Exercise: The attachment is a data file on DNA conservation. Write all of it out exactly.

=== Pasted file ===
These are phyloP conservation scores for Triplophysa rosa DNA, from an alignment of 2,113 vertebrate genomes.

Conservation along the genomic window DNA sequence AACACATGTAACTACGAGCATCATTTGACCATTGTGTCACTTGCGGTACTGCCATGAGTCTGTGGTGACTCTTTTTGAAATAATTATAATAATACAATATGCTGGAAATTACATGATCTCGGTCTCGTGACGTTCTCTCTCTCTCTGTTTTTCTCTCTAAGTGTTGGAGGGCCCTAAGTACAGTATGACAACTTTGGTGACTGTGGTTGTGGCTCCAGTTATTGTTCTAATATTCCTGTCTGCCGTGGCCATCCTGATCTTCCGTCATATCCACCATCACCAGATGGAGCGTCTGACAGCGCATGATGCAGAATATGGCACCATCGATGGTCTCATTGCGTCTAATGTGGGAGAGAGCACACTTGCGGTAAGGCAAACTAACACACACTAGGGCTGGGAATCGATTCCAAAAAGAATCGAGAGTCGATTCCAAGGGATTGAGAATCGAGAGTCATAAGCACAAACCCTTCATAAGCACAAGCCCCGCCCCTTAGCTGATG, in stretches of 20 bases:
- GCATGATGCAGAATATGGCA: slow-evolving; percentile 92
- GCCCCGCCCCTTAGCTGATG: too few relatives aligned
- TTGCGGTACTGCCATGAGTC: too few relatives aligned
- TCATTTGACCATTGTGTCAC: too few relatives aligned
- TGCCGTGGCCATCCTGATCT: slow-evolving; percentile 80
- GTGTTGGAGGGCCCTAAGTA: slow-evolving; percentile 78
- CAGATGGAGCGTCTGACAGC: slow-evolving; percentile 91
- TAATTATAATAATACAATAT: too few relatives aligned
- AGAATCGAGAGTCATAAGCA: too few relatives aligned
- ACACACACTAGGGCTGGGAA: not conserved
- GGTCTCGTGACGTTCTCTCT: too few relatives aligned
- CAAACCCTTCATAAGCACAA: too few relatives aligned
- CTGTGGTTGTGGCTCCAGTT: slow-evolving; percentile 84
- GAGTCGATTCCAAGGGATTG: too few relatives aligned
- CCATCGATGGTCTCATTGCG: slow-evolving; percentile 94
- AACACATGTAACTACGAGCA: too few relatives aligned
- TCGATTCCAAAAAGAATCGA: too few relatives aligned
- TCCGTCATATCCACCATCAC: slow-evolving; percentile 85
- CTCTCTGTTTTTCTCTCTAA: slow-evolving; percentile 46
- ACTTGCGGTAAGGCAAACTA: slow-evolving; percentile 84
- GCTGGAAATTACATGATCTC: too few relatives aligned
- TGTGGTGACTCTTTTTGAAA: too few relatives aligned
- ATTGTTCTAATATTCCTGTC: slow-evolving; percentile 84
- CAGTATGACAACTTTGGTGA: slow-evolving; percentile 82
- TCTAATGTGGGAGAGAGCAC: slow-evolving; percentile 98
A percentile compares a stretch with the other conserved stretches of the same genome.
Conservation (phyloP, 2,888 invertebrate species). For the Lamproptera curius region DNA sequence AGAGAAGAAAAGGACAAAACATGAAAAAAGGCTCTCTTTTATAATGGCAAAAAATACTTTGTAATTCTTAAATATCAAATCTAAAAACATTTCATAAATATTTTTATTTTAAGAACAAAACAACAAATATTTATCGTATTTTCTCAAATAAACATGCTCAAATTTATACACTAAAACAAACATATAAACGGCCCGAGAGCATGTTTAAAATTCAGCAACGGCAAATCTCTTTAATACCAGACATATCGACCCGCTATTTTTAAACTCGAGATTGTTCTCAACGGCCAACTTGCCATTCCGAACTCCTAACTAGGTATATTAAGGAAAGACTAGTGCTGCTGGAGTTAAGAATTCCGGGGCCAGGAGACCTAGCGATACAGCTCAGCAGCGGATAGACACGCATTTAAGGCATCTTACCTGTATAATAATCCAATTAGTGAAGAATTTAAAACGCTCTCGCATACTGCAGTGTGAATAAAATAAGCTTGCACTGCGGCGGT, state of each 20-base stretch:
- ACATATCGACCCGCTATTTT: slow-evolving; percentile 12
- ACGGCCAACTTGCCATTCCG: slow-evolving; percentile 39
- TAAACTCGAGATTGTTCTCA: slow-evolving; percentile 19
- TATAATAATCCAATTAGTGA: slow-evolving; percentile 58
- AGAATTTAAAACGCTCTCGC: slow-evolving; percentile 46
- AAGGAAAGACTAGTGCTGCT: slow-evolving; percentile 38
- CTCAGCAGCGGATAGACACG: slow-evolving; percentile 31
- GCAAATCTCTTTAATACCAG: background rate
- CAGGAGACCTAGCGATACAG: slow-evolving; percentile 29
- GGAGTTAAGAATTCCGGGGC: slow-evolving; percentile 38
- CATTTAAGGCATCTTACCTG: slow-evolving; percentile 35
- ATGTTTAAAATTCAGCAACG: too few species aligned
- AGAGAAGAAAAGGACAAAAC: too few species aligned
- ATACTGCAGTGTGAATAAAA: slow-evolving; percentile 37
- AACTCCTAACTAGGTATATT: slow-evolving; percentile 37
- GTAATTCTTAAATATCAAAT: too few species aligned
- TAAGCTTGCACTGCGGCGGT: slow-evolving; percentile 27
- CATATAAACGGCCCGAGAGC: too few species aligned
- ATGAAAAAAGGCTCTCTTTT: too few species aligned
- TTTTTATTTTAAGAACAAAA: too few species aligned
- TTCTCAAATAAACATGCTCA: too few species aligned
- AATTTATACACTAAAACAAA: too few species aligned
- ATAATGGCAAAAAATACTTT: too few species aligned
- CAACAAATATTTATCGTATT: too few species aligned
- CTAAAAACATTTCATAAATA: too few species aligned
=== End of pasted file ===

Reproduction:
These are phyloP conservation scores for Triplophysa rosa DNA, from an alignment of 2,113 vertebrate genomes.

Conservation along the genomic window DNA sequence AACACATGTAACTACGAGCATCATTTGACCATTGTGTCACTTGCGGTACTGCCATGAGTCTGTGGTGACTCTTTTTGAAATAATTATAATAATACAATATGCTGGAAATTACATGATCTCGGTCTCGTGACGTTCTCTCTCTCTCTGTTTTTCTCTCTAAGTGTTGGAGGGCCCTAAGTACAGTATGACAACTTTGGTGACTGTGGTTGTGGCTCCAGTTATTGTTCTAATATTCCTGTCTGCCGTGGCCATCCTGATCTTCCGTCATATCCACCATCACCAGATGGAGCGTCTGACAGCGCATGATGCAGAATATGGCACCATCGATGGTCTCATTGCGTCTAATGTGGGAGAGAGCACACTTGCGGTAAGGCAAACTAACACACACTAGGGCTGGGAATCGATTCCAAAAAGAATCGAGAGTCGATTCCAAGGGATTGAGAATCGAGAGTCATAAGCACAAACCCTTCATAAGCACAAGCCCCGCCCCTTAGCTGATG, in stretches of 20 bases:
- GCATGATGCAGAATATGGCA: slow-evolving; percentile 92
- GCCCCGCCCCTTAGCTGATG: too few relatives aligned
- TTGCGGTACTGCCATGAGTC: too few relatives aligned
- TCATTTGACCATTGTGTCAC: too few relatives aligned
- TGCCGTGGCCATCCTGATCT: slow-evolving; percentile 80
- GTGTTGGAGGGCCCTAAGTA: slow-evolving; percentile 78
- CAGATGGAGCGTCTGACAGC: slow-evolving; percentile 91
- TAATTATAATAATACAATAT: too few relatives aligned
- AGAATCGAGAGTCATAAGCA: too few relatives aligned
- ACACACACTAGGGCTGGGAA: not conserved
- GGTCTCGTGACGTTCTCTCT: too few relatives aligned
- CAAACCCTTCATAAGCACAA: too few relatives aligned
- CTGTGGTTGTGGCTCCAGTT: slow-evolving; percentile 84
- GAGTCGATTCCAAGGGATTG: too few relatives aligned
- CCATCGATGGTCTCATTGCG: slow-evolving; percentile 94
- AACACATGTAACTACGAGCA: too few relatives aligned
- TCGATTCCAAAAAGAATCGA: too few relatives aligned
- TCCGTCATATCCACCATCAC: slow-evolving; percentile 85
- CTCTCTGTTTTTCTCTCTAA: slow-evolving; percentile 46
- ACTTGCGGTAAGGCAAACTA: slow-evolving; percentile 84
- GCTGGAAATTACATGATCTC: too few relatives aligned
- TGTGGTGACTCTTTTTGAAA: too few relatives aligned
- ATTGTTCTAATATTCCTGTC: slow-evolving; percentile 84
- CAGTATGACAACTTTGGTGA: slow-evolving; percentile 82
- TCTAATGTGGGAGAGAGCAC: slow-evolving; percentile 98
A percentile compares a stretch with the other conserved stretches of the same genome.
Conservation (phyloP, 2,888 invertebrate species). For the Lamproptera curius region DNA sequence AGAGAAGAAAAGGACAAAACATGAAAAAAGGCTCTCTTTTATAATGGCAAAAAATACTTTGTAATTCTTAAATATCAAATCTAAAAACATTTCATAAATATTTTTATTTTAAGAACAAAACAACAAATATTTATCGTATTTTCTCAAATAAACATGCTCAAATTTATACACTAAAACAAACATATAAACGGCCCGAGAGCATGTTTAAAATTCAGCAACGGCAAATCTCTTTAATACCAGACATATCGACCCGCTATTTTTAAACTCGAGATTGTTCTCAACGGCCAACTTGCCATTCCGAACTCCTAACTAGGTATATTAAGGAAAGACTAGTGCTGCTGGAGTTAAGAATTCCGGGGCCAGGAGACCTAGCGATACAGCTCAGCAGCGGATAGACACGCATTTAAGGCATCTTACCTGTATAATAATCCAATTAGTGAAGAATTTAAAACGCTCTCGCATACTGCAGTGTGAATAAAATAAGCTTGCACTGCGGCGGT, state of each 20-base stretch:
- ACATATCGACCCGCTATTTT: slow-evolving; percentile 12
- ACGGCCAACTTGCCATTCCG: slow-evolving; percentile 39
- TAAACTCGAGATTGTTCTCA: slow-evolving; percentile 19
- TATAATAATCCAATTAGTGA: slow-evolving; percentile 58
- AGAATTTAAAACGCTCTCGC: slow-evolving; percentile 46
- AAGGAAAGACTAGTGCTGCT: slow-evolving; percentile 38
- CTCAGCAGCGGATAGACACG: slow-evolving; percentile 31
- GCAAATCTCTTTAATACCAG: background rate
- CAGGAGACCTAGCGATACAG: slow-evolving; percentile 29
- GGAGTTAAGAATTCCGGGGC: slow-evolving; percentile 38
- CATTTAAGGCATCTTACCTG: slow-evolving; percentile 35
- ATGTTTAAAATTCAGCAACG: too few species aligned
- AGAGAAGAAAAGGACAAAAC: too few species aligned
- ATACTGCAGTGTGAATAAAA: slow-evolving; percentile 37
- AACTCCTAACTAGGTATATT: slow-evolving; percentile 37
- GTAATTCTTAAATATCAAAT: too few species aligned
- TAAGCTTGCACTGCGGCGGT: slow-evolving; percentile 27
- CATATAAACGGCCCGAGAGC: too few species aligned
- ATGAAAAAAGGCTCTCTTTT: too few species aligned
- TTTTTATTTTAAGAACAAAA: too few species aligned
- TTCTCAAATAAACATGCTCA: too few species aligned
- AATTTATACACTAAAACAAA: too few species aligned
- ATAATGGCAAAAAATACTTT: too few species aligned
- CAACAAATATTTATCGTATT: too few species aligned
- CTAAAAACATTTCATAAATA: too few species aligned